Window Lights are wonderful way to greet visitors to your house at Christmas, and here Andy Taylor reviews Konstsmide's contemporary and traditional range of Candlesticks, Welcome Lights and Silhouettes.
You may well have received a citrus plant as a present at Christmas or the New Year. Nathan James Dodd shares his knowledge on how best to look after these attractive plants that will bear fruit if provided with ideal environment.
To avoid disappointment make sure that your plant is a named cultivar from a reliable retailer. Remember that plants grown from pips will not flower, you need a grafted plant for successful fruiting.
In this country, citrus plants are generally grown in containers - preferably terracotta - but if the growing instructions have been mislaid or are not comprehensive, you may be wondering about the best way to care for these sometimes challenging plants.
Citrus will thrive best in conditions that replicate their native warm climate. Lemons and orange cultivars can fruit regularly, grapefruit is a little more difficult while clementines and satsumas are good for beginners.
A warm environment, on the humid side, is necessary and a conservatory full of light is ideal with the temperature preferably maintained at no less than 50F. Plants can be moved to a sheltered location outdoors during the summer, but they will need to come inside when autumn approaches. Although claims may be made, there are no citrus plants that are hardy in our climate.
The growing medium should be ericaceous and have good drainage, such as J Arthur Bowers Citrus Compost that has a blend of peat, composted bark, loam and gritty sand. Water thoroughly every other day during the summer and weekly in the winter but don't over do it, citrus don't like to be waterlogged.
Plants will need a well balanced feed in the summer and one that is high in nitrogen during the winter. Specially formulated fertilizer is available such as that from Growth Technology and Baby Bio. Re-pot in spring only when necessary.
As with many other plants, citrus may respond badly to temperature or humidity changes, leaf drop is a typical problem and will reduce fruiting. So keep any fluctuations to a minimum and, especially in a centrally heated home, mist the plant regularly or place on a moist pebble base.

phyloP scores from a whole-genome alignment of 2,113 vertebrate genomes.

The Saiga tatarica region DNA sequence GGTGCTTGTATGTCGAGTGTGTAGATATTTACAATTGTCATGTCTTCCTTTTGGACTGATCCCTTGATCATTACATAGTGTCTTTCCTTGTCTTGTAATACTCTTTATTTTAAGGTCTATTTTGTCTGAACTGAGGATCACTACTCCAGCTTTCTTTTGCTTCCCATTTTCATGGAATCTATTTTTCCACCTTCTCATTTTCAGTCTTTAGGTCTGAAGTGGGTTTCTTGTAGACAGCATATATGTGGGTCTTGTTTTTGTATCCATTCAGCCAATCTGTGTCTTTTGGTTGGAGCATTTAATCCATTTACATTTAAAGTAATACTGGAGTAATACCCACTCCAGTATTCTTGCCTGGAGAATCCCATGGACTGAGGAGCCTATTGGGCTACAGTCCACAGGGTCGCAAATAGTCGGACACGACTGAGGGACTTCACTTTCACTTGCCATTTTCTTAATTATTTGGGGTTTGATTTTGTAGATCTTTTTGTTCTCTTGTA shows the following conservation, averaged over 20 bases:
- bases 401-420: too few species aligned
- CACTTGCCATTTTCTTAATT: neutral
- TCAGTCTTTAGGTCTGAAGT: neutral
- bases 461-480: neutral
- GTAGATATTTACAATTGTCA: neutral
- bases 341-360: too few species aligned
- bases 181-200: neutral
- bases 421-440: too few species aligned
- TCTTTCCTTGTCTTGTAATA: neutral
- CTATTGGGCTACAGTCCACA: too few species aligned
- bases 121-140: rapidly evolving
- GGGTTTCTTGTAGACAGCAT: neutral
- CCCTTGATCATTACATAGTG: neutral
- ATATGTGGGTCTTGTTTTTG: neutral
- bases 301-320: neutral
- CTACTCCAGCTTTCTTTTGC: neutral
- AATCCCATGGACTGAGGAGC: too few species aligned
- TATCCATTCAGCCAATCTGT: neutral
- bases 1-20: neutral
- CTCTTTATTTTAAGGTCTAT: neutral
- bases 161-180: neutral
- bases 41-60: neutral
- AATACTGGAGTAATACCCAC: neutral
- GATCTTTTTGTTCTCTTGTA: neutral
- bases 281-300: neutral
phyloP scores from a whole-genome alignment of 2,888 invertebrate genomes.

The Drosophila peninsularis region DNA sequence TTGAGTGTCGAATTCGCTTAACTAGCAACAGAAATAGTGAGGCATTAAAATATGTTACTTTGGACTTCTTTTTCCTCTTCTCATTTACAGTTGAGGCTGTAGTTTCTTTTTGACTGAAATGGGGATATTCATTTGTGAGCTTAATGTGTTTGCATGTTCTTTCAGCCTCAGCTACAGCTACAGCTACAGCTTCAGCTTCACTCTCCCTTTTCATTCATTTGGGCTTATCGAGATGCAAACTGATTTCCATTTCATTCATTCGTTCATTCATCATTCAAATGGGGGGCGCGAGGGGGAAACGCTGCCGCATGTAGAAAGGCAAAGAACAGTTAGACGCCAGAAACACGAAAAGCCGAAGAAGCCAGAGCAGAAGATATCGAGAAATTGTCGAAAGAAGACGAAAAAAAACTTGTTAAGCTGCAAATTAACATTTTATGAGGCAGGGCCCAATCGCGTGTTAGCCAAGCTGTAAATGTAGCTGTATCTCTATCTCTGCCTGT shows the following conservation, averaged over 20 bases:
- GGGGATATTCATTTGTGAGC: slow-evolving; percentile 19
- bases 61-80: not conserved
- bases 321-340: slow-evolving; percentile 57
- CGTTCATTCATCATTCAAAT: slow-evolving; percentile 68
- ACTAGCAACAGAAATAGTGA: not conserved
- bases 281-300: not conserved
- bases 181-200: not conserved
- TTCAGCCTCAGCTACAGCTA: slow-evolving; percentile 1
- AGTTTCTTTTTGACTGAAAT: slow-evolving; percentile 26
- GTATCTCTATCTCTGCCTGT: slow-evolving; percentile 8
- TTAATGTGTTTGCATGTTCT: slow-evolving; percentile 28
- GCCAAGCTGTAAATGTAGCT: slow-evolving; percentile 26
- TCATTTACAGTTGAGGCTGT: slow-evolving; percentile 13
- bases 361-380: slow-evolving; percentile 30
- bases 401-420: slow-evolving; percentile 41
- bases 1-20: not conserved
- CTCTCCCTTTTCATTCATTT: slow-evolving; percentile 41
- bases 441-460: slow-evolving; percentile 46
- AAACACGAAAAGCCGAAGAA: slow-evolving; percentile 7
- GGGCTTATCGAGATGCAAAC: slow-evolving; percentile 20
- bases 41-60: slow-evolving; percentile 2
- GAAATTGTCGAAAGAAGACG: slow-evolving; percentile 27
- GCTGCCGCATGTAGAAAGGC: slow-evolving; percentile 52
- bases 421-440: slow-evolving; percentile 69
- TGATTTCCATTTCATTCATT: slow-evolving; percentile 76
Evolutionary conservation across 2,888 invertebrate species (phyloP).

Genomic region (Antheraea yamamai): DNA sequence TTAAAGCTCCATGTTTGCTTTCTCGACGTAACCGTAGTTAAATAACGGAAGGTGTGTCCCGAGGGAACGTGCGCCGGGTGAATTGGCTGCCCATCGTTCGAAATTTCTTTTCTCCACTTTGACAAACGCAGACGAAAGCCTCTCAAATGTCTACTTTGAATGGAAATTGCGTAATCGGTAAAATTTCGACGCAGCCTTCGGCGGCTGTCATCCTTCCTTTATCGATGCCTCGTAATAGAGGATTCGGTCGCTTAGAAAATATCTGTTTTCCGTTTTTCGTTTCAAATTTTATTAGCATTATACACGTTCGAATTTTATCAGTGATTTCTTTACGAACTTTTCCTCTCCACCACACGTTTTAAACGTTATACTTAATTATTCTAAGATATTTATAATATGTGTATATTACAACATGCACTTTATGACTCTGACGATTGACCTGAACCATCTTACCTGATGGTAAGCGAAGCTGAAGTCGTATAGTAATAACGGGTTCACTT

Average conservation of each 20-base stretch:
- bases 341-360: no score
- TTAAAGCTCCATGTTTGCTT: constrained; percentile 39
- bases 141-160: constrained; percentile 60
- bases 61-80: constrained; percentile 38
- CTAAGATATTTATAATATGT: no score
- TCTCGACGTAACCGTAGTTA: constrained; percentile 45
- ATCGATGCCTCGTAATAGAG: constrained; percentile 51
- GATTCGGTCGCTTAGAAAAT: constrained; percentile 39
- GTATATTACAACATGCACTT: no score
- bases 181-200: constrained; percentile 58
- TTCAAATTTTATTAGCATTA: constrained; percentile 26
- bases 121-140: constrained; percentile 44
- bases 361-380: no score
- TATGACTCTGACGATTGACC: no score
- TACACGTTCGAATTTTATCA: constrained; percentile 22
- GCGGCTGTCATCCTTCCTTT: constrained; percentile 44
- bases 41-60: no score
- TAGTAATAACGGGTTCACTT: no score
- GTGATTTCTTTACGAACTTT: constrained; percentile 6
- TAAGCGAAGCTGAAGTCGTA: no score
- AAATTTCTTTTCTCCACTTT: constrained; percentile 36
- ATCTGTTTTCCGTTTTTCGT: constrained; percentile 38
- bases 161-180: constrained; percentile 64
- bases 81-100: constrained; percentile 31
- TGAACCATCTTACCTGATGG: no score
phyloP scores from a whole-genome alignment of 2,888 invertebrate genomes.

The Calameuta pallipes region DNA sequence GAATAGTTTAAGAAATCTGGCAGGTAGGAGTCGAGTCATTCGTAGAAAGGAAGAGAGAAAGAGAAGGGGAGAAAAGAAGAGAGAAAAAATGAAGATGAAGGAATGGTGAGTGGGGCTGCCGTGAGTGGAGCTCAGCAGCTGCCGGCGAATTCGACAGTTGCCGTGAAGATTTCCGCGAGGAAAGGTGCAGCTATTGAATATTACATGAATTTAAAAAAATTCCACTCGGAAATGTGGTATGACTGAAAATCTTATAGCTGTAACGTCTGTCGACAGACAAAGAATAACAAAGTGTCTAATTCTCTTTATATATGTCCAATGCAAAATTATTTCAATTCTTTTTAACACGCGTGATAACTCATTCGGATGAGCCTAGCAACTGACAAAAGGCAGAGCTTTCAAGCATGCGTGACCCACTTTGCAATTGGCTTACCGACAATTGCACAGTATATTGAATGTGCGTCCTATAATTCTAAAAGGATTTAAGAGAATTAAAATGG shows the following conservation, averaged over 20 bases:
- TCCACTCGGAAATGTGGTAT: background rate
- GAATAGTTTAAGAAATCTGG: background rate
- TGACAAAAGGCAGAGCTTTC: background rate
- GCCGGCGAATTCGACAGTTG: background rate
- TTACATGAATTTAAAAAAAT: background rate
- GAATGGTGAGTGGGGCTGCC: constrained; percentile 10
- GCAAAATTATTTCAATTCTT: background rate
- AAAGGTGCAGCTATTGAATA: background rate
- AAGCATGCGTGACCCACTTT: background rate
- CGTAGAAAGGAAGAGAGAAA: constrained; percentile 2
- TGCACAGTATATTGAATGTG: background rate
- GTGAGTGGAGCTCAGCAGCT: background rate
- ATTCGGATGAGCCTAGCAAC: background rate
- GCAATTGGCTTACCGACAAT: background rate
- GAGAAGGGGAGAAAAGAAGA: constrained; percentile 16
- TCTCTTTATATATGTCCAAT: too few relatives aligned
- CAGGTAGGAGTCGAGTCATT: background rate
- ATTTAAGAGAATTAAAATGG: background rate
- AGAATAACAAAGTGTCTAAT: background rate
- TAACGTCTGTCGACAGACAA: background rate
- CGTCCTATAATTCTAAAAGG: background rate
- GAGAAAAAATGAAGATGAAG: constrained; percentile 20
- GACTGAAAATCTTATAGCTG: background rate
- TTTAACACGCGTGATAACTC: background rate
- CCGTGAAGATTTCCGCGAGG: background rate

Also look out for soft scale, aphids, mealy bugs and red spider mites. As you will probably be eating the fruit, treat with organic sprays that are not persistent such as Bayer Natria. Other ailments include Little Leaf (ensure that the soil contains all the required trace elements), Lemon Scab (apply copper fungicide) and Cirtus Gall Wasp (cut out and burn affected areas).
Don't let this list of pests and diseases put you off, it isn't worse than most other plants and there is great satisfaction in growing citrus fruit. If you provide the correct conditions, you could be rewarded with your own grapefruit for breakfast, lemon for your tea and juicy satsumas on a summer's afternoon.
Nathan James Dodd
With gardens becoming smaller, neighbours closer and roads busier, we all suffer from different types of noise pollution. But, as Andy Taylor reports, Forest have now come up with a new kind of fencing that minimizes this nuisance.
Although gardening activity in February may not be so frenetic as during the summer months, there's still plenty to be done and Spring is just around the corner. Nathan James Dodd suggests the jobs you should be tackling in the garden this month.
Dan Everton helps you look after your pond during the February with some tips on the precautions you can take to avoid the water freezing over, and advice on keeping fish at this time of the year.
Heating will be a deciding factor on the variety of plants you are able to grow in a greenhouse and the number of plants that can be kept over winter. Here, Robert Hall goes through the pros and cons of the different types of heating that are available.